In a recent case before the Court of Appeal the plaintiff's online account was tried to be decoded many times by an outsider and the money in the account was transferred by sixteen different transactions. The defendant (bank) imputed negligence on the plaintiff that he was not using virtual keyboard and not providing his personal computer secured. The Court of Appeal held that there was a negligence of the plaintiff by not obeying the security measures applied by the bank. According to the decision, banks are liable for the slight negligence arising from not complying with duty of objective care as they are considered to be institutions of trust. Basis of this valuation relies on the "theory of trust" which is regulated under article 2 of the Turkish Civil Code. However, it is unfair to hold banks solely liable for illegal intervention to the computer system of the customer as it is not within the area of control of the banks. (Court of Appeal, M.2006/7341, D.22/06/2006). There exists other decisions that indicate the liability of customers who do not provide the sufficient care for the security tools such as passwords which are specifically given for the internet banking. In one of these cases, the Court of Appeal held that the bank has no liability for the damages occurred on customer's side due to the illegal decoding of the password as it occurred due to the fact that the customer was not sufficiently protecting his computer system. (Court of Appeal, M.2003/7705,D.12/09/2003).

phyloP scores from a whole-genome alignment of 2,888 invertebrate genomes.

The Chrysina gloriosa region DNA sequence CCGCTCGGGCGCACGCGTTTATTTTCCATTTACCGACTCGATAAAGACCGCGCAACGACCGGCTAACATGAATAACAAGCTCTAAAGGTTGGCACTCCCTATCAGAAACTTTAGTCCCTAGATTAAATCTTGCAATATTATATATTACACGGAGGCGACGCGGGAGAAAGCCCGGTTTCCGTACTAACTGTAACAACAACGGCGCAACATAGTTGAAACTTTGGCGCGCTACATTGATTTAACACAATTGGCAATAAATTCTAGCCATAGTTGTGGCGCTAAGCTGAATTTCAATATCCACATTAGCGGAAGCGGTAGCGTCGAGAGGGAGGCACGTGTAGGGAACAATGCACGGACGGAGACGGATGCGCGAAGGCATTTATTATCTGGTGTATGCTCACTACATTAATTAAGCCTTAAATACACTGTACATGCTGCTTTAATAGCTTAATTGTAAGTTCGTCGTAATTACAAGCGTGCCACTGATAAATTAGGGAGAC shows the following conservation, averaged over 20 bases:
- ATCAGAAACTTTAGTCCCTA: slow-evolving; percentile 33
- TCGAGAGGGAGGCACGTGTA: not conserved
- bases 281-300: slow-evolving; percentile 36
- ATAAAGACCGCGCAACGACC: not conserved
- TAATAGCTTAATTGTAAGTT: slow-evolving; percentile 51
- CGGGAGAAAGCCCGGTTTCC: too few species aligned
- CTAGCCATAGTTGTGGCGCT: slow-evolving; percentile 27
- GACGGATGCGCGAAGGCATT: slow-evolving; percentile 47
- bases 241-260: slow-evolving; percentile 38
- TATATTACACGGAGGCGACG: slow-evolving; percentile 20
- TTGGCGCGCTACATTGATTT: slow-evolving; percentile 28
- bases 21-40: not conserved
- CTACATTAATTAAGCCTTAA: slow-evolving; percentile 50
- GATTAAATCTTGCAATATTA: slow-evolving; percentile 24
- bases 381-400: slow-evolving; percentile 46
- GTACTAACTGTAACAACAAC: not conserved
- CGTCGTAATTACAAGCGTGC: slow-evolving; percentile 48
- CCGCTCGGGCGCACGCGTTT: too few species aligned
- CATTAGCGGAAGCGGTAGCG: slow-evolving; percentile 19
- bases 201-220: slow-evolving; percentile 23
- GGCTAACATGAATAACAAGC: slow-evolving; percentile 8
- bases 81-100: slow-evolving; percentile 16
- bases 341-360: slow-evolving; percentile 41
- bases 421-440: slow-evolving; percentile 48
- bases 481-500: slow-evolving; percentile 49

In fact, despite of the above stated decisions, it is not always so easy to determine on which side of the dispute there exists a security gap. The lack of sufficient number of precedents is another problem for the practicians to interpret the matters before them. However, by reading the interpretations of the Court of Appeal between the lines of their decisions, we may say that in case of an illegal intervention to a bank account, determination of evidence, as an initial step, would have a vital importance for the protection of the rights of the customer in order to prove that the customer has already taken every necessary measure to protect his computer system as the Court of Appeal considers that the computers of those customers claiming compensation must have an anti-virus program set up as a protection for the outside attacks.

The content of this article is intended to provide a general guide to the subject matter. Specialist advice should be sought about your specific circumstances.